Constance Baker Motley (1921-2005)
Constance Baker Motley was an attorney, and later, federal judge, who became a leading figure in the civil rights movement. Born in New Haven, she became the first black woman to attend Columbia Law School. After graduating, future Supreme Court Justice Thurgood Marshall hired her to work at the NAACP Legal Defense Fund. Among her many accomplishments, Motley worked to desegregate southern universities and public spaces, at times providing legal services to such notable activists as Martin Luther King, Jr. In 1964 she became the first black woman ever elected to the New York State Senate, and two years later, the first to become a federal judge after an appointment by President Lyndon Johnson. She spent much of her later life living in Chester, Connecticut.
Beatrice Fox Auerbach was pioneering retail executive who ran the G. Fox & Co. department store and numerous philanthropic benefiting people in Hartford and around the world. …[more]
Mean-spirited, repressed souls or persecuted refugees and rugged egalitarians? Connecticut's state historian sets the record straight. …[more]
On November 21, 1785, physician and physiologist William Beaumont, who... …[more]
On November 20, 1866, mechanic Pierre Lallement, a temporary resident of New Haven, Connecticut, received a patent for an improvement in velocipedes. …[more]
Hiram Bingham III was a distinguished scholar and public servant... …[more]
On November 18, 1820, Nathaniel Brown Palmer of Stonington, Connecticut,... …[more]
On November 17, 1917, the J.B. Williams Company of Glastonbury... …[more]
Charles Kaman, an inventor and aviation pioneer, managed to combine... …[more]
Lack of refrigeration and higher bacteria counts in tidal waters once made summer months a dangerous time to eat oysters. …[more]
His mobiles, stabiles, and constellations are featured in museum collections around the world. …[more]
The story of the Foreign Mission School connects the town... …[more]
In the immediate aftermath of World War II, Thomas Joseph... …[more]
On November 8, 1904, Harvey Hubbell II patented the first... …[more]
On November 6, 1960, forty-eight hours before the Presidential election, Senator John F. Kennedy of Massachusetts addressed a street rally in New Haven. …[more]
Based in Orange, the 103rd Air Control Squadron of the... …[more]
Benjamin Hutchins Coe, born in Hartford, helped teach Americans how to draw through the publication of numerous art manuals, many of which focused on Connecticut-inspired landscapes. …[more]
Jack o’ lanterns, cider, masquerades, witches, and ghosts—many of the... …[more]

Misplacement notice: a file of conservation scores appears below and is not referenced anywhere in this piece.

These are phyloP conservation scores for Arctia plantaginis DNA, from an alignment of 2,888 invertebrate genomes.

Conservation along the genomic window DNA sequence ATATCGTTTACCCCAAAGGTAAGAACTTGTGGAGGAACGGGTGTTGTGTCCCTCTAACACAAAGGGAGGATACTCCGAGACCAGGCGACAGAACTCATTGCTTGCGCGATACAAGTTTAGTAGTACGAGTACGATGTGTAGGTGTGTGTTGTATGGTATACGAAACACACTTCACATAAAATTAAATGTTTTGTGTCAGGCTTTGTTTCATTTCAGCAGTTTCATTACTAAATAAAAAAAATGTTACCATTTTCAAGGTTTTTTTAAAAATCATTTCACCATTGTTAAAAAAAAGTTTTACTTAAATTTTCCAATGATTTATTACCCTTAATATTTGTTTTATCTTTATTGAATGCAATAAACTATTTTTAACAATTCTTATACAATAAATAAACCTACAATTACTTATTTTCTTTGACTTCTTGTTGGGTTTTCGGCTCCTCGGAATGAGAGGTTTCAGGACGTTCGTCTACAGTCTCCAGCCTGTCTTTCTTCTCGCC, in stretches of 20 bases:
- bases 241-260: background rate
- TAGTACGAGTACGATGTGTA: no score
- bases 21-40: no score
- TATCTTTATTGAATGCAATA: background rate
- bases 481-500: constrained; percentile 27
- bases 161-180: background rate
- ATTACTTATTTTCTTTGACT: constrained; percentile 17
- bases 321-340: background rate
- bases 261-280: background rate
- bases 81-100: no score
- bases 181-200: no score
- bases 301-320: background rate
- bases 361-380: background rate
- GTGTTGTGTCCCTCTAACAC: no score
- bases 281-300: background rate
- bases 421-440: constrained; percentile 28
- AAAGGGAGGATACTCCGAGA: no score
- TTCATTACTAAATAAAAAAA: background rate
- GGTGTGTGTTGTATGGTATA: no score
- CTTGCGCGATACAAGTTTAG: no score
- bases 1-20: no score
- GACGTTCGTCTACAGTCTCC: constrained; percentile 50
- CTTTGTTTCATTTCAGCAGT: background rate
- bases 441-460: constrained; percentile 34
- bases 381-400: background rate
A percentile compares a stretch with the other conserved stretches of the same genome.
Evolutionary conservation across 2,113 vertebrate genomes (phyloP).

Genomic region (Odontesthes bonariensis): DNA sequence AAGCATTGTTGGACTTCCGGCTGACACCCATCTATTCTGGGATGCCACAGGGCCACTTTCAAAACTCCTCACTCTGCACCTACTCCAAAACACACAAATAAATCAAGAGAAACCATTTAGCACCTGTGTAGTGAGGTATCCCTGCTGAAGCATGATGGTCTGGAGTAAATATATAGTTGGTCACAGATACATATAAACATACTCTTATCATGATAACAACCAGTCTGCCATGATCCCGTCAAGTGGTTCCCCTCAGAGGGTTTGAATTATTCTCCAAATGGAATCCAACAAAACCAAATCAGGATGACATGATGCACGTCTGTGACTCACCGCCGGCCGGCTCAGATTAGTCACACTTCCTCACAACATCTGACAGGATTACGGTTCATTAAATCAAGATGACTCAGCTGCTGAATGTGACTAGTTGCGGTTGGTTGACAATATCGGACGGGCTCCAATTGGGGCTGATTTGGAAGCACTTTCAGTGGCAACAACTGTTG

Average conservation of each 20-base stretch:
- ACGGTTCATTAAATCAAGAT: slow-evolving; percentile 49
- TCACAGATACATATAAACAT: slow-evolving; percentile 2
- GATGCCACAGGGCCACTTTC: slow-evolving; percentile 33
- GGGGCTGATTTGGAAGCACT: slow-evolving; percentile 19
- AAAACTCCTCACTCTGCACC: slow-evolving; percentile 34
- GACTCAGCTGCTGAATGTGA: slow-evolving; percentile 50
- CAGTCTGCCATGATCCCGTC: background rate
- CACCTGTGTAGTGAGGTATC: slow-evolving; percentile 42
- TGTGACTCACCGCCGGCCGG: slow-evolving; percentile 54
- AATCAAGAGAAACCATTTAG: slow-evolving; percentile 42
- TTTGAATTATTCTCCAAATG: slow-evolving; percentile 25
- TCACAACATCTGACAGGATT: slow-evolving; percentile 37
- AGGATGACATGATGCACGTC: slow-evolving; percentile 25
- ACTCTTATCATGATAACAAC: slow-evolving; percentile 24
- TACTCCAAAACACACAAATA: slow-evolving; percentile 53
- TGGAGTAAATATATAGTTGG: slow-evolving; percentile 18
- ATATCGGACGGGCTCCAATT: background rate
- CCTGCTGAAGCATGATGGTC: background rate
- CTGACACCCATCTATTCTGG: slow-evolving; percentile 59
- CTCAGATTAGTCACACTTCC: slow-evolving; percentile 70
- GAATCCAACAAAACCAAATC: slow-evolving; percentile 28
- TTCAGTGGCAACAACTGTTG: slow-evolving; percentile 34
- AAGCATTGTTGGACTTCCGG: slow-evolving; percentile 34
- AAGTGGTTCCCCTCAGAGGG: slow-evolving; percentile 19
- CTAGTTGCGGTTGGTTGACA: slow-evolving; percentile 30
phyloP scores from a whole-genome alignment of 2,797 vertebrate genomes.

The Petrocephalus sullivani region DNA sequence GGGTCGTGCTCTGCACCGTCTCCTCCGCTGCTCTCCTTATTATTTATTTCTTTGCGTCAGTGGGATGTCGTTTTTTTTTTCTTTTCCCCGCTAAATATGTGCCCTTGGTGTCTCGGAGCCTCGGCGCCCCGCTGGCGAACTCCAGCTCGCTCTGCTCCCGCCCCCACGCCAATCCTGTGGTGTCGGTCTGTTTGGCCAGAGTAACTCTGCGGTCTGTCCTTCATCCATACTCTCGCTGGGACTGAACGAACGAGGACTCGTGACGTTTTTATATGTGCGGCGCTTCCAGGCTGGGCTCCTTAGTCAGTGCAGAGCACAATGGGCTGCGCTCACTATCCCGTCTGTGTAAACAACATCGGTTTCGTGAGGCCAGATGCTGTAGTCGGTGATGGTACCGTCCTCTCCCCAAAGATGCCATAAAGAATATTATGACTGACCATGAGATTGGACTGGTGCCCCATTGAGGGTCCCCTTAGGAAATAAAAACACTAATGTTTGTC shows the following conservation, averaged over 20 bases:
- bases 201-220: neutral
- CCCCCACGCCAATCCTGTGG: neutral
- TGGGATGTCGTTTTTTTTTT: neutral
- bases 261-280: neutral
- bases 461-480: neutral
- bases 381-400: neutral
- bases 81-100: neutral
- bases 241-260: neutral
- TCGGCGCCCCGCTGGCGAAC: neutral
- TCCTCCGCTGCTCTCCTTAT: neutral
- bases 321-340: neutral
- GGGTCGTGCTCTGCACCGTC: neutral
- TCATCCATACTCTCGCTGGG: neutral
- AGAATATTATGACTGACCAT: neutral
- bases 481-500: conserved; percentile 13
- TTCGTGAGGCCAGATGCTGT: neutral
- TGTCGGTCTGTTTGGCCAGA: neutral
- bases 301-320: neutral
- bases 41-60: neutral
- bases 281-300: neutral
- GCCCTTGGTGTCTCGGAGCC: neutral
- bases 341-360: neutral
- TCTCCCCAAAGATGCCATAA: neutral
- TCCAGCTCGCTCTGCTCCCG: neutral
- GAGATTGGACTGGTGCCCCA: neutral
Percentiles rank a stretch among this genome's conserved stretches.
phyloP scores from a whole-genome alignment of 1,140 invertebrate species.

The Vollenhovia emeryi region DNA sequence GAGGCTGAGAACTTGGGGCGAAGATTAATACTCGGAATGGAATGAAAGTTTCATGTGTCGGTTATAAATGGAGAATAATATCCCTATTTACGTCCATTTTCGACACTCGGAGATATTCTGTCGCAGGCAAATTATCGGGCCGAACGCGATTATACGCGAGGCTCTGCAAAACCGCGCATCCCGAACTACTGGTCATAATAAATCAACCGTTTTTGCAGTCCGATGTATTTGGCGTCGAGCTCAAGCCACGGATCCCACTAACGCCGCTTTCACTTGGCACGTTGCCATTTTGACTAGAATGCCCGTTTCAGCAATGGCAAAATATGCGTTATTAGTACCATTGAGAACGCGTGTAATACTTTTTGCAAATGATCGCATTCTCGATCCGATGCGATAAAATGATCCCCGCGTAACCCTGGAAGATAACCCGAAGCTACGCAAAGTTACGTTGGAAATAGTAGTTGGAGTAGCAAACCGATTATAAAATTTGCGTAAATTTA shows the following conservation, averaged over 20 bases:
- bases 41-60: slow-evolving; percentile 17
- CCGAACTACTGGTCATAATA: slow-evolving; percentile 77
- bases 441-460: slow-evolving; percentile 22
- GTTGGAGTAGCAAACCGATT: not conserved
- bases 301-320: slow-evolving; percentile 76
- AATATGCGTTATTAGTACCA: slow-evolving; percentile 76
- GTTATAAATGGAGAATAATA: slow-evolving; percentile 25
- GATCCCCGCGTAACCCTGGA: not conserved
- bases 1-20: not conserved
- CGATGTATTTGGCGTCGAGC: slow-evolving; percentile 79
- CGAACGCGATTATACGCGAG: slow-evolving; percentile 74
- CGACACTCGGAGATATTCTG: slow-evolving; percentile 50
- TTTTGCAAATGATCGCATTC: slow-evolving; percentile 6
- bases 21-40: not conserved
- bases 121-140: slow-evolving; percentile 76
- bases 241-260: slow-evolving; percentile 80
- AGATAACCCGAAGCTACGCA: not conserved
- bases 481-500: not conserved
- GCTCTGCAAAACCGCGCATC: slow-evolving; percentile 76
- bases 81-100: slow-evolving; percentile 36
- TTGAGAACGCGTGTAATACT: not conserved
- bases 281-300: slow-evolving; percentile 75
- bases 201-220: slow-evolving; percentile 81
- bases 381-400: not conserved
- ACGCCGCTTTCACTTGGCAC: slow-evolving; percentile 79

Overshadowed by the famed oak, Joseph Wadsworth, “the hero of the Charter,” has become the Rodney Dangerfield of Connecticut history—he doesn’t get any respect—or much recognition. …[more]
Tuberculosis was a leading cause of death in the early 20th century. Treatments for included everything from exposure to extremes in temperature to regimens involving access to the outdoors. …[more]
Wo to Drunkards – Increase Mather On October 27, 1841,... …[more]
Hartford-born William Gillette, known best for his portrayal of Sherlock Holmes in film and theater, was also a successful playwright. His 1886 Civil War drama, Held by the Enemy, earned accolades from British critics and audiences and helped change perceptions of American art forms overseas. …[more]
Roger Griswold was a lawyer, judge, and politician who spent... …[more]
On October 24, 1877, the Goodspeed Opera House on the... …[more]
A figurehead from the USS Hartford currently resides at the Connecticut State Capitol and serves as a reminder of the state's rich maritime heritage. …[more]
Benjamin Wright helped build transportation and canal systems in the... …[more]
From winged death's heads to weeping willows, gravestone carvings in Connecticut's historic cemeteries reflect changing attitudes toward mourning and memorialization. …[more]
Questions? We get a lot of them and some of... …[more]
Father and son George and Tracy Lewis not only founded... …[more]
In the summer of 1787, Connecticut delegate helped shape the drafting of the US Constitution through his proposal for a bicameral legislature. …[more]
An author of the Connecticut Compromise, Roger Sherman is also the only person to have signed all four of the most significant documents in our nation’s early history. …[more]
Connecticut Women’s Hall of Fame. “Constance Baker Motley,” 2015. Link.
Justice Is a Black Woman: The Life and Work of Constance Baker Motley. Hamden, CT: Quinnipiac University, 2012.
Rodgers, R.E. The Trials of Constance Baker Motley, 2015.
Connecticut Freedom Trail. “Constance Baker Motley House,” 2017. Link.
Smith College, Sophia Smith Collection. “Finding Aid to the Constance Baker Motley Papers, 1948-1988: MS 110,” 2015. Link.
Motley, Constance Baker. Equal Justice Under Law: An Autobiography. New York, NY: Farrar, Straus, and Giroux, 1998.
Motley, Constance Baker, James K. Feibleman, and Telford Taylor. Perspectives on Justice. Evanston, IL: Northwestern University Press, 1975.
Motley, Constance Baker. The Legal Aspects of the Amistad Case. New Haven, CT: New Haven Colony Historical Society, 1990.